As it turns out, "strange" and "horrifying" barely begin to describe what goes on in Tim Waggoner's fertile imagination. Like Death is creepy, then terrifying, then truly disturbing. Some of the sequences made me squirm in my seat. As a warning: Quite a bit of the violence is sexual in nature, so if that sort of thing is a trigger for you, you might want to avoid this book.
If sexual violence is right up your alley, however, then welcome to the weird world of Like Death. Our protagonist, Scott Raymond, is a true crime writer. I can hear you saying now, "Another horror novel about a writer?" - but bear with me. Scott Raymond is different. As a child, he was the only survivor of the brutal massacre of his entire family. Trouble is, he blocked out most of the memory, so he has no idea who killed his family or why.
Since then, Scott has managed to eke out a fairly normal existence. He even had a wife and son, but things have been getting weird lately, and his long-suppressed violent impulses are surfacing. He blames the crime writing, but something much darker is at work in Scott's life. The book opens with Scott's move to Ash Creek in an effort to reconnect with his estranged wife and son...and also do some research on the recent abduction of a little girl for yet another true crime novel. But what Scott finds in Ash Creek is more than he expected. Strange occurrences become more frequent and, eventually, Scott wonders about his sanity. Hallucinations ensue, until he feels like he's trapped in a nightmare he can't escape. Horribly, the truth is actually even darker than Scott can imagine!
The first half of this novel is a slow burn. Waggoner takes his time with dream sequences and conversations and characterization, sometimes describing scenes down to the very last detail. Scenes were sometimes a little slow for my taste. The second half of the novel, however, is the payoff for all the time invested in strong characters and a really creepy setting. The truth is finally revealed and it's pretty satisfying after so much buildup. Armed with the truth about the very nature of reality, Scott must battle his own demons in order to save those he loves. That sounds cryptic, but I really can't tell you more than that without giving away the mystery that makes this book such an entertaining read.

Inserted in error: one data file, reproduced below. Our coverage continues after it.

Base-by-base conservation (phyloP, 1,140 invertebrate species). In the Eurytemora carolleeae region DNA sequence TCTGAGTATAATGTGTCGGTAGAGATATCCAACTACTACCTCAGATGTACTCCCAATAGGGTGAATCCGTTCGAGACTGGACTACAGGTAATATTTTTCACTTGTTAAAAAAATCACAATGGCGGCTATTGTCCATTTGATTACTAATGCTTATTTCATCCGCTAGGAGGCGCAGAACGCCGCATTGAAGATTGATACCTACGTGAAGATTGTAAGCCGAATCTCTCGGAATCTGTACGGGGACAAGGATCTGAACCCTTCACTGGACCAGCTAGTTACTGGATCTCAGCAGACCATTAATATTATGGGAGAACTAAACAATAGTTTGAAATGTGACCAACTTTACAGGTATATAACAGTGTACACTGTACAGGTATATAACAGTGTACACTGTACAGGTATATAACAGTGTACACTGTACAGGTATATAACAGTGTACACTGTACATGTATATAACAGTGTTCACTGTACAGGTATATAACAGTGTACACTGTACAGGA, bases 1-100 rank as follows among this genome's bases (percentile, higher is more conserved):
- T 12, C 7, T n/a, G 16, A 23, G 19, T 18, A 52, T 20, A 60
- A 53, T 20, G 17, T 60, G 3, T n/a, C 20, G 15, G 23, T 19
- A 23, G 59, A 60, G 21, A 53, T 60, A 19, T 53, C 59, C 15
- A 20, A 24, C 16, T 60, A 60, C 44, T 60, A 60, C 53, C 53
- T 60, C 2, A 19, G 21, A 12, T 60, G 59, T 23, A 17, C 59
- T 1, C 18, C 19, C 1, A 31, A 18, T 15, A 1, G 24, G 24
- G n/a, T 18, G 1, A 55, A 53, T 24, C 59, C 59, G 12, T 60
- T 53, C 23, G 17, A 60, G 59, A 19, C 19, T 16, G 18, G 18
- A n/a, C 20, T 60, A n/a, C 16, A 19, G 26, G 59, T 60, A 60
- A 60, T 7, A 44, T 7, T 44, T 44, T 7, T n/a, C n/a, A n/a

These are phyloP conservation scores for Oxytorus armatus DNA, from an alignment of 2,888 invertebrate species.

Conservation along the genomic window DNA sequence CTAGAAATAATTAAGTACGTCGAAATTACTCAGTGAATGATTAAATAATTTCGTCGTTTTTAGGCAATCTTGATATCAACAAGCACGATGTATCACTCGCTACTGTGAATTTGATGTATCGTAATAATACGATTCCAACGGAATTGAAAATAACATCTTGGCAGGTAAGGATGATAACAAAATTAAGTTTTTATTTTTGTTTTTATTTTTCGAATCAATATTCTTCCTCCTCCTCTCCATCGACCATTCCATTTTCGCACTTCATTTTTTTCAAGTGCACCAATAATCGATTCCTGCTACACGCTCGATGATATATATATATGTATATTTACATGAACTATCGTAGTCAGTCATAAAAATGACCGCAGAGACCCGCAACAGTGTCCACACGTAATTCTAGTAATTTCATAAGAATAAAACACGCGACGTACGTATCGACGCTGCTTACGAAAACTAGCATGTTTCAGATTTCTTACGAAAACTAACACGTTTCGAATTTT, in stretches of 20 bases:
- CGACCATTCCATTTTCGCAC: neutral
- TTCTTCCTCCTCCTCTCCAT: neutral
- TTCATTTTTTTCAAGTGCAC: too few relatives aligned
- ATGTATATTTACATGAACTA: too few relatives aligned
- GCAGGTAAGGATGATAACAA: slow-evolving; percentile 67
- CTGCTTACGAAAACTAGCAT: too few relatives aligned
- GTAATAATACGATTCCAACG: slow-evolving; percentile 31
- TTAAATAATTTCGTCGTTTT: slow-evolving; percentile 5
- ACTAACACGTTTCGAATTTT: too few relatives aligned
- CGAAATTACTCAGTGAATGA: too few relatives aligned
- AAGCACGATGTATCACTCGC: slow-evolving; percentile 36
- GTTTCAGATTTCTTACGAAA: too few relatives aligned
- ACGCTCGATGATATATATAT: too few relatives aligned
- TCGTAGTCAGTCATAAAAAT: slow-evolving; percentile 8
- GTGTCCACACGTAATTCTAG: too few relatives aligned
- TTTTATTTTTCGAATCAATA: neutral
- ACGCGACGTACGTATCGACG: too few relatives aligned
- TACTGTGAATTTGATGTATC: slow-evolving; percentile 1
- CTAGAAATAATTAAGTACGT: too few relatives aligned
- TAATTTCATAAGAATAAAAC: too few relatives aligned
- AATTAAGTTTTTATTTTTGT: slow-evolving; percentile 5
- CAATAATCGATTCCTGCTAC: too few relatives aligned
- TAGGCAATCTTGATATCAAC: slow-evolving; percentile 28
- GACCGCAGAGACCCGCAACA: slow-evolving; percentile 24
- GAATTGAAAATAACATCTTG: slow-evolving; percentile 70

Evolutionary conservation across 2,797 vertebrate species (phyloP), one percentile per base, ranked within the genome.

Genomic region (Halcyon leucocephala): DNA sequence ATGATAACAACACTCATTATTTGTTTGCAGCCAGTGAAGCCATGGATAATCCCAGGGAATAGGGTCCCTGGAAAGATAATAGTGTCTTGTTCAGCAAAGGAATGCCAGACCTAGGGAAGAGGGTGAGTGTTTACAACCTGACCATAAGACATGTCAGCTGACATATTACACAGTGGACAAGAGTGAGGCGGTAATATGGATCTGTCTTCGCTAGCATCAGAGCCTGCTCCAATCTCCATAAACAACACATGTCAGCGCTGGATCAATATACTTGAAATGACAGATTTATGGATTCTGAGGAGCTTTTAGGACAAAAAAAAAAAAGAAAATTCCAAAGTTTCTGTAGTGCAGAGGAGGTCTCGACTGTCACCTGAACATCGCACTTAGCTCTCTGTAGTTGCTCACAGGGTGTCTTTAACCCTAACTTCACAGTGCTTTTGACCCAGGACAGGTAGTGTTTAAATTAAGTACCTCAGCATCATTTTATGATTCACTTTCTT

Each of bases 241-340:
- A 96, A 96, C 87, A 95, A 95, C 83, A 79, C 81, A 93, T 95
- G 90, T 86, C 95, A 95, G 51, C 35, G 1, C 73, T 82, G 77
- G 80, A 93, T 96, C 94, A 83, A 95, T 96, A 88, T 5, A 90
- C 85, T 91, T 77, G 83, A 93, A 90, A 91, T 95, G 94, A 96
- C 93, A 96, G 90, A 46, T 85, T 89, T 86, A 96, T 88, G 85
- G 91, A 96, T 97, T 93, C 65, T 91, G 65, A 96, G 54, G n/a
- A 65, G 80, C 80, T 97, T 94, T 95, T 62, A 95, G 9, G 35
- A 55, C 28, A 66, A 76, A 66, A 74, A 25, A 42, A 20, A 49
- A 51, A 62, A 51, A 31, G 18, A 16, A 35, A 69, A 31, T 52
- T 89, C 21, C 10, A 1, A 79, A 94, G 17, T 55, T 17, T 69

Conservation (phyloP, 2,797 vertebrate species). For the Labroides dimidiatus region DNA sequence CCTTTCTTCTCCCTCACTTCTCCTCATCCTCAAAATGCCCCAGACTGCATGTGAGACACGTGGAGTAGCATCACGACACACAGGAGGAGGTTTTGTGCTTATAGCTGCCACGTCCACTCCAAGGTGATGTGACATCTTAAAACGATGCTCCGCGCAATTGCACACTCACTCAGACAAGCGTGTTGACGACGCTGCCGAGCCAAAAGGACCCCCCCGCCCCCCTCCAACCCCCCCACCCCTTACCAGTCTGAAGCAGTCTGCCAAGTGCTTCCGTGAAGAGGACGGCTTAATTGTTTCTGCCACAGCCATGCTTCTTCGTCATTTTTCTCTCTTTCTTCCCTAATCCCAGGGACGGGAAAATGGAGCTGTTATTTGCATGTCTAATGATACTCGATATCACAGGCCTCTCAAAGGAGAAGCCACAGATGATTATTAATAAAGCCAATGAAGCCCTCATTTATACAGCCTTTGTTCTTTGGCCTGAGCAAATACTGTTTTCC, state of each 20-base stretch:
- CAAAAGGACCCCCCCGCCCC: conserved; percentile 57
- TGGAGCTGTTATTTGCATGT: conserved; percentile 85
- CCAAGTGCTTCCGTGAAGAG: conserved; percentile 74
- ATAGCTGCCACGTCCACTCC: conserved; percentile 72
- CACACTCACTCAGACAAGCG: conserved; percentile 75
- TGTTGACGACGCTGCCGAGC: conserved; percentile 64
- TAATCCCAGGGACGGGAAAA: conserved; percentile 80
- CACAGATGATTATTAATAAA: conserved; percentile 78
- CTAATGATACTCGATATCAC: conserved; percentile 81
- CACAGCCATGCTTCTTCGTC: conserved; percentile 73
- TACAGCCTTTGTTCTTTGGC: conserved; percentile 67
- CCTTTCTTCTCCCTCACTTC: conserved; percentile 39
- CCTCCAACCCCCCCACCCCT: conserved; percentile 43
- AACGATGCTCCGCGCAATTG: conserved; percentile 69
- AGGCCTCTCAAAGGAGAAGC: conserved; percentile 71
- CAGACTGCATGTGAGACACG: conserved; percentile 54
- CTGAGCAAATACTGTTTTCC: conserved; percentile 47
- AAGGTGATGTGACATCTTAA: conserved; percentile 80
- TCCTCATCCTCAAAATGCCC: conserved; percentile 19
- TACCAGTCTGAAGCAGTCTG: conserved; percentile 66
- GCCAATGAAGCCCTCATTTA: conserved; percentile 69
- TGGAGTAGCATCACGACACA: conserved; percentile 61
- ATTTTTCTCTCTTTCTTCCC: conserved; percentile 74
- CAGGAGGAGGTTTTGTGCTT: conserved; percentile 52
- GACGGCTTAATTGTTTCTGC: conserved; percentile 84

Be assured, however, that Waggoner pulls no punches. Just when you think that he might spare the protagonist some misery, he doesn't. Nearly everything horrible you can imagine happens to Scott Raymond in this novel. But the ending is satisfying, wrapping up all the loose ends and involving all the sundry characters (and monsters) we met along the way. More importantly, it's an ending that's about as happy as it can be for a man who endures so much horror. Even in the darkest depths of Tim Waggoner's imagination, there's still hope, and ultimately, it's that which keeps us reading along with Scott's difficult, sometimes harrowing, journey. And in that, the book does not disappoint.
Most recent customer reviews
Apparently, Like Death, is not a new book. It's just new to me and I couldn't be happier that the folks at Apex Publications are putting it back out there...Read more